JUI-F to finally make use of social media to promote itself
Such is the pull of social media that the religio-political party, Jamiat Ulema-i-Islami-Fazal (JUI-F), held two province-wide conventions recently in Sindh and Khyber Pakhtunkhwa to mobilise its workers to use this medium to promote its politics.
Despite a late start, the JUI-F leaders are hoping to catch up fast with political parties that have already made use of social media to spread their message, defend their policies and to castigate rivals.
Though the party head Maulana Fazlur Rahman had been advised rest by his doctor after falling ill, he said at the convention in Peshawar on April 15 that he could not miss this important event. He had also attended the JUI-F Sindh chapter’s social media convention in Karachi on February 23.
Apart from JUI-F leaders, the organisers of both social media conventions also invited senior journalists and technical experts to give talks to the party’s bloggers and to provide them with guidelines. It was a serious effort to motivate and train JUI-F activists and encourage them to make use of social media to put their message across.
Though the JUI-F leadership argued that the main reason for the party to mobilise its workers to make good use of social media was the non-cooperative attitude of the mainstream media and the lack of coverage of the party’s activities, it is obvious the JUI-F could no longer afford to stay away from this increasingly effective medium. As some of the JUI-F leaders noted, their party had lagged behind other political parties in the use of social media and this was affecting their cause. In particular, the youth who are the biggest users of social media could be best reached through this medium.
At the JUI-F’s Karachi social media convention, 10 party bloggers each were invited from the 29 districts of Sindh. At the convention in Peshawar, JUI-F information secretary for Khyber Pakhtunkhwa, Abdul Jalil Jan, said 5,000 party activists from the 34 districts in the province had evinced interest in attending the event. He said they had to keep the numbers down due to logistical reasons.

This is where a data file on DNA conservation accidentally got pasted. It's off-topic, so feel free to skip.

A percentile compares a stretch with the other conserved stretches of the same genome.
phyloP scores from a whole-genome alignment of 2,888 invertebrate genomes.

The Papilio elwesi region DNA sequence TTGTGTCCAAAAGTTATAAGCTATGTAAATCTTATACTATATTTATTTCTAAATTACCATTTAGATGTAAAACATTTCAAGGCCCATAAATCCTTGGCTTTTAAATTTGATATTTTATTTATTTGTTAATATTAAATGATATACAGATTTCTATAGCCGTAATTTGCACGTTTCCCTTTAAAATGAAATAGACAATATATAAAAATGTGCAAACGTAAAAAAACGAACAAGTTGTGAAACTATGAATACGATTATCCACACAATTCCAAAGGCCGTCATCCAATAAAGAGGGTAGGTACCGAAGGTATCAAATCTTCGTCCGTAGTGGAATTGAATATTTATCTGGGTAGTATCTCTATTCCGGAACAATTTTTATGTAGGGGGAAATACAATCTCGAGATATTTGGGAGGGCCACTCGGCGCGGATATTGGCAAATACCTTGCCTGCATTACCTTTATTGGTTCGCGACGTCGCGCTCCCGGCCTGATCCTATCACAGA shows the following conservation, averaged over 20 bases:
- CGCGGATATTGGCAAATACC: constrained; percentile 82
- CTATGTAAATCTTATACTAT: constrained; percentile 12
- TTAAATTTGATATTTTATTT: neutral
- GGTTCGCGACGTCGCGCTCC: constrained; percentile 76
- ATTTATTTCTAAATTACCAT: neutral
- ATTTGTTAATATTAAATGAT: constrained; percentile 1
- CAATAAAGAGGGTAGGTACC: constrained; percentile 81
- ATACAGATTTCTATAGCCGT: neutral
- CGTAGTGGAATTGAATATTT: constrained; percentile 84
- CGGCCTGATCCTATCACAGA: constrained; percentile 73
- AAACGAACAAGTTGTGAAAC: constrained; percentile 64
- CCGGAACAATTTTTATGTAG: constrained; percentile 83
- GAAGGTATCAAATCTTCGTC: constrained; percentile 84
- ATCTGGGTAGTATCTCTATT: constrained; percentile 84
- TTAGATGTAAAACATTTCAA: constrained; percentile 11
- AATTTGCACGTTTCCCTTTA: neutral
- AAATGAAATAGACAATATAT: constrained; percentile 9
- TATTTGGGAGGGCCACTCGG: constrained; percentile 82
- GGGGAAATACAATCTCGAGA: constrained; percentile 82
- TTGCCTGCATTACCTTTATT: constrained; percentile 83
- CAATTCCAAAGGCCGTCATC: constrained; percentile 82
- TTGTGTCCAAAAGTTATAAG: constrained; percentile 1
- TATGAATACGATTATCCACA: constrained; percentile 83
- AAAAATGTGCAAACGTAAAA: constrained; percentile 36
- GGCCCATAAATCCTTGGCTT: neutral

It was an interesting sight to see young, bearded JUI-F workers busy using social media even during the convention and sending out live pictures and comments from the event. They were all armed with mobile phones and were also enthusiastically taking selfies with party leaders and other invitees. When reminded by a senior party leader that taking selfies in JUI-F gatherings had been banned, the young bloggers replied that the ban was limited to inside and not outside the venue of the events.
One recurring message by the JUI-F leaders who spoke at the Karachi and Peshawar social media conventions was that its activists must adhere to Islamic principles and refrain from the use of bad language. They were reminded that the JUI-F stood for a higher cause and its bloggers ought to be tolerant and civilised while using social media even if others resort to the use of provocative comments. However, it remains to be seen if the JUI-F activists would follow this advice in case their political rivals use abusive language. The faceless bloggers using social media and the numerous fake accounts currently in use have turned this medium into a battleground of offensive and abusive comments. This is the reason there is currently a global push to make social media platforms and owners accountable, as their misuse has caused irreparable harm.